State Of Siege: Mississippi Whites and the Civil Rights Movement

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James Meredith walks to class at the University of Mississippi, accompanied by U.S. marshals.

Mississippi occupies a distinct and dramatic place in the history of America's civil rights movement. No state in the South was more resistant to the struggle for black equality. No place was more violent. As historian David Oshinsky writes: "The codes of honor and vengeance, the effects of poverty, ignorance, and isolation had all left their bloody mark. Mississippians earned less, killed more, and died younger than other Americans."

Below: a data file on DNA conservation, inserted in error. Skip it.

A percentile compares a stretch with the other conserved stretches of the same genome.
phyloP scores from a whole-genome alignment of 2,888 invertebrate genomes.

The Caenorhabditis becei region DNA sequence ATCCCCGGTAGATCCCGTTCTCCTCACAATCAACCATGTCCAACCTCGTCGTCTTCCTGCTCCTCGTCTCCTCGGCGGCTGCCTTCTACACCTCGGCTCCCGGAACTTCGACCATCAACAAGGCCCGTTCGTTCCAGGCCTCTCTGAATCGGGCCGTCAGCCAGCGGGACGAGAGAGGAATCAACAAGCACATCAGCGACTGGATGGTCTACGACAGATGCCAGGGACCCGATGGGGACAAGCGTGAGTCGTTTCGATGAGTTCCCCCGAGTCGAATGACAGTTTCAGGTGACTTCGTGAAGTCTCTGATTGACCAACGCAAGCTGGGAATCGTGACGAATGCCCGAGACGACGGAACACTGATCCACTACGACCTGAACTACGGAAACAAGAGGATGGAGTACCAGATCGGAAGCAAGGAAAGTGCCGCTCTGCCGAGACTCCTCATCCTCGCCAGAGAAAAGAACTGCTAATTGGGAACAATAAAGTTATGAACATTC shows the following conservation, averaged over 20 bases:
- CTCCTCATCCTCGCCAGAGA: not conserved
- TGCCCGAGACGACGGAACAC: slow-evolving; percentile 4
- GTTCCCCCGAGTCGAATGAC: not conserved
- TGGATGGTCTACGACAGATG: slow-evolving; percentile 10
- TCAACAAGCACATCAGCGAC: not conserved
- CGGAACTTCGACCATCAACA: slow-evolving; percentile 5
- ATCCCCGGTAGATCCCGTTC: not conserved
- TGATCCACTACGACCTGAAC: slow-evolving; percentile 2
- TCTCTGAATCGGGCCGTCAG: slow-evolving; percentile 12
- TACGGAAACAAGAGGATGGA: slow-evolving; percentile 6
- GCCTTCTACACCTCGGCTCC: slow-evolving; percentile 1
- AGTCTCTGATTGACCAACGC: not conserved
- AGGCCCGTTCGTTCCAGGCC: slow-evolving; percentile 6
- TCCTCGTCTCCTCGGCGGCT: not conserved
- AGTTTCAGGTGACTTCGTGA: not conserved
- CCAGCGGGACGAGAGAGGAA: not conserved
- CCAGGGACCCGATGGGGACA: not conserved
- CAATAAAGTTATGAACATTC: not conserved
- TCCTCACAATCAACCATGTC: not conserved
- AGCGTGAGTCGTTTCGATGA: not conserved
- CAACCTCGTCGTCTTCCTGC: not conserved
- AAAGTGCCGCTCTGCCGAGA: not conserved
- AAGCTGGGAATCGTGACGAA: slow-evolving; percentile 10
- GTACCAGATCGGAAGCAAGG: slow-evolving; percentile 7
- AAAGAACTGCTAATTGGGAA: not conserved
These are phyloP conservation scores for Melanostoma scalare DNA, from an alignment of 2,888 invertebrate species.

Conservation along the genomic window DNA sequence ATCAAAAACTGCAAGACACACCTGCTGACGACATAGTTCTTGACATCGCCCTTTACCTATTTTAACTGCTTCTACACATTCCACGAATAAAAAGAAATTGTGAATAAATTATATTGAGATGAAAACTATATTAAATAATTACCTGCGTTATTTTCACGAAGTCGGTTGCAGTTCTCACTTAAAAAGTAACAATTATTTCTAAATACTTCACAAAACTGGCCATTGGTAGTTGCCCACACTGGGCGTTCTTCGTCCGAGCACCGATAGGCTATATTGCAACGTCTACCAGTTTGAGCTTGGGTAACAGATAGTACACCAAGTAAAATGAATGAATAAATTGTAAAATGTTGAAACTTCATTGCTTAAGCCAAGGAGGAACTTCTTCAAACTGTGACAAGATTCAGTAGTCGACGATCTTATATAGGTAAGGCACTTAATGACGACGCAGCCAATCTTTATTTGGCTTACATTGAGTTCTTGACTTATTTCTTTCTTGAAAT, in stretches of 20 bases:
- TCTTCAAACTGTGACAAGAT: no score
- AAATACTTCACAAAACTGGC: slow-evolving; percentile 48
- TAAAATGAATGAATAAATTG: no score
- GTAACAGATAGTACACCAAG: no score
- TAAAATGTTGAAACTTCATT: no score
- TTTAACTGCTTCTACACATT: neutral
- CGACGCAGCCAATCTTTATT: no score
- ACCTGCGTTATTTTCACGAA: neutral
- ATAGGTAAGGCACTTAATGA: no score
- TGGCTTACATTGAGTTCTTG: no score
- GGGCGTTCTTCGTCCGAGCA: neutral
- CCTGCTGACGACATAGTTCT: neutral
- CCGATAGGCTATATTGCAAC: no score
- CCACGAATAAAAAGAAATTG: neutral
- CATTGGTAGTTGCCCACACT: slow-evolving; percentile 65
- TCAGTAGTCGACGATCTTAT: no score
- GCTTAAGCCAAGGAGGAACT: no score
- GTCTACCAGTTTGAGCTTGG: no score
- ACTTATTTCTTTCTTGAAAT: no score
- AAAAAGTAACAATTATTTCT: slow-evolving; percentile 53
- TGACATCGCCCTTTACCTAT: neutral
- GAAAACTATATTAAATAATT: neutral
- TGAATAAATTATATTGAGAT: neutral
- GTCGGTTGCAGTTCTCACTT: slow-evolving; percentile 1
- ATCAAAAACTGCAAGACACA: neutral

Drawing on archival audio and groundbreaking research on the civil rights era, this special from American RadioWorks brings to light the extraordinary tactics whites in Mississippi used to battle integration and the lasting impact of that battle in American politics today.

Listen Friday, February 17 at 9pm on 93.9FM

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